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I am reading a book about rocket guidance. And came accross this drawing:

enter image description here

The missiles axis is always oriented to the moving target with this guidance system. But I was wondering, knowing the exhaust nozzles and thrusters are at the back of the missile, how is it possible to have the velocity vector (which I indicated with a red circle) to be oriented vertically like that? I was expecting this vector to be aligned with the longitudinal axis of the missile itself so that the angle alpha (angle of attack) equals 0.

Seems like, beside this one, there are other guidance methods where we try to by all means always try to keep the angle of attack equal to zero (chase guidance). What is the difference?

Entire text: http://paste.ubuntu.com/25706952

Original text: https://i.stack.imgur.com/3oGgL.jpg

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  • $\begingroup$ This is almost never true for any missile. In this particular case it's called "Proportional navigation". I know too little about it (or more accurately, forgot too much about it) to form an answer, but hopefully that key word would lead you to more helpful materials. $\endgroup$ Oct 9, 2017 at 14:00

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This is a schematic drawing the rockets orientation is unrelated to the velocity vector.

The drawing shows angle of the rocket at the start of its flight, which it would follow without the guidance system (left straight line) and the (theoretical) angle the rocket could have been launched at to hit the plane at the "meeting point" (lower straight line).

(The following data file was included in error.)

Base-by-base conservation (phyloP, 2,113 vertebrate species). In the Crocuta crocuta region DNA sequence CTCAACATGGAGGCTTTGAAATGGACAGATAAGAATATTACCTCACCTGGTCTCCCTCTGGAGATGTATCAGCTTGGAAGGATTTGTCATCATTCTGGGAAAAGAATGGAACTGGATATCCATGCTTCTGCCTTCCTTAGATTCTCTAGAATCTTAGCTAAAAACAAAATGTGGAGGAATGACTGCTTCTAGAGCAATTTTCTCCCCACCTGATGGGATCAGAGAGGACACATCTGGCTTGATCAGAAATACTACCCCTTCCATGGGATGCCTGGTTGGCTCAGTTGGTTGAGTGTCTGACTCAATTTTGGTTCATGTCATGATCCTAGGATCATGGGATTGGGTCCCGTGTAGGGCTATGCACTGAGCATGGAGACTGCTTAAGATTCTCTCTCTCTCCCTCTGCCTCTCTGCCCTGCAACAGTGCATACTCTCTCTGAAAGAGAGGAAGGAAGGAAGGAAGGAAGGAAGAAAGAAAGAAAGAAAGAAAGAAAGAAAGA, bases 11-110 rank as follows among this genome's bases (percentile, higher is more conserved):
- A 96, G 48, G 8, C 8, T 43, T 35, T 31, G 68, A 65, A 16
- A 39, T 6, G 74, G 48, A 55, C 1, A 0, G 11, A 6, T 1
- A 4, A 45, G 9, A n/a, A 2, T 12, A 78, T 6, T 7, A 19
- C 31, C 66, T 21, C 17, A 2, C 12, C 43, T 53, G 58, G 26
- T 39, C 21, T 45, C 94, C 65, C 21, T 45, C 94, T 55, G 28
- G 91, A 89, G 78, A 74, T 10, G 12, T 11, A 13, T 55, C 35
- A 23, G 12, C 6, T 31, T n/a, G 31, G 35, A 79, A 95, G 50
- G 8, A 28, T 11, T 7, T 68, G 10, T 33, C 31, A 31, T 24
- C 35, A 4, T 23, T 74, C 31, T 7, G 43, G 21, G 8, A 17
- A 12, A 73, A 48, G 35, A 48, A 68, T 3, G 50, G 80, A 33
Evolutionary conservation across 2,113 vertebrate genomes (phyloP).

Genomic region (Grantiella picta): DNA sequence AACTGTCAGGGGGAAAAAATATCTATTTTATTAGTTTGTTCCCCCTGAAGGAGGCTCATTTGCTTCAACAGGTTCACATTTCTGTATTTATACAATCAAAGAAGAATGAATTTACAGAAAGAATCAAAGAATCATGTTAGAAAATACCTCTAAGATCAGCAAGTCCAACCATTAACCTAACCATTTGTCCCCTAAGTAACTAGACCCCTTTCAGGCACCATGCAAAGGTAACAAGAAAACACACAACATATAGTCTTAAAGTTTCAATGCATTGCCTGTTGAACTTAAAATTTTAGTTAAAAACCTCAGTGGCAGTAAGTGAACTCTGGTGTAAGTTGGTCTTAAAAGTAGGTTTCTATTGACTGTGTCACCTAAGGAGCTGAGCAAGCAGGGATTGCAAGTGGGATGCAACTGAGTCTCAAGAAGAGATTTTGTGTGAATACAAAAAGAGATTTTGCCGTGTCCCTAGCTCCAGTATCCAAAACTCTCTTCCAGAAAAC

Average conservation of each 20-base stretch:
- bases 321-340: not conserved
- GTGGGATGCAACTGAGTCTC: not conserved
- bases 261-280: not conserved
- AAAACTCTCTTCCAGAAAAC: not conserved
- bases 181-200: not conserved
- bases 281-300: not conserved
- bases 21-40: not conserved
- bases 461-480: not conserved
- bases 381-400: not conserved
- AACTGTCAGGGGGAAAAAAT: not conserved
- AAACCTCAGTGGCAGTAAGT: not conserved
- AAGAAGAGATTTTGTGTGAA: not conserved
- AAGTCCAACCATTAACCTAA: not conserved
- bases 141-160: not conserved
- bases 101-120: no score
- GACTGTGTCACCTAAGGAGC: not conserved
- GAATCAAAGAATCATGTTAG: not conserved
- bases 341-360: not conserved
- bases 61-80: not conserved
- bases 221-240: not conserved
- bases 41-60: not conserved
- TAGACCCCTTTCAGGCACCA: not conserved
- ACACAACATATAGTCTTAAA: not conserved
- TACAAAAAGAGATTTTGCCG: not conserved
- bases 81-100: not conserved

The angle of the rocket in this drawing is along the direct hit line most likely to symbolise it is aiming at the plane...


I don't think they would have specified that the angle alpha (angle of attack) is needed. – LandonZeKepitelOfGreytBritn

despite what the text may or may not say:

  • alpha is not the angle off attack. The angle off attack is between the plane and the rocket at the moment of impact.
  • alpha (as shown in the drawing) is the difference in angle between the real rocket launch angle and the angle between the launch facility and the plane in the moment of impact.

    It may be that this is referred to as the angle of attack in military speech but that's wrong in the physical sense.


alpha is very much the angle of attack. it is the angle at which the body "attacks" the air, i.e. the angle between the forward axis of the vehicle and the direction of the incoming stream of air. The "moment of impact" has nothing to do with it. – Federico

You are right with your definition of angle of attack as we use it in aviation.

But the drawing has no indication of the "the direction of the incoming stream of air* (other than implicit from the rockets movement) and even if it would it would not relate the angle alpha as it is drawn since this would be unrelated to the targets movement. But in the drawing the angle alpha is related to the targets movement.

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  • $\begingroup$ not sure this is correct. Because the text states this: goo.gl/oahd4h , if it were for aesthetical reasons or only just for symobics I don't think they would have specified that the angle alpha (angle of attack) is needed. Entire text: paste.ubuntu.com/25706952 (can't create a short link for the translated version, you may have to translate it yourself), original text: imgur.com/a/CfWDb $\endgroup$ Oct 9, 2017 at 12:06
  • $\begingroup$ "the drawing has no indication of the the direction of the incoming stream of air" well, as you say "other then implicit from the rockets movement". Usually on textbooks, unless required, you neglect the wind, so in that diagram the direction of the incoming stream of air is defined. $\endgroup$
    – Federico
    Oct 9, 2017 at 12:59

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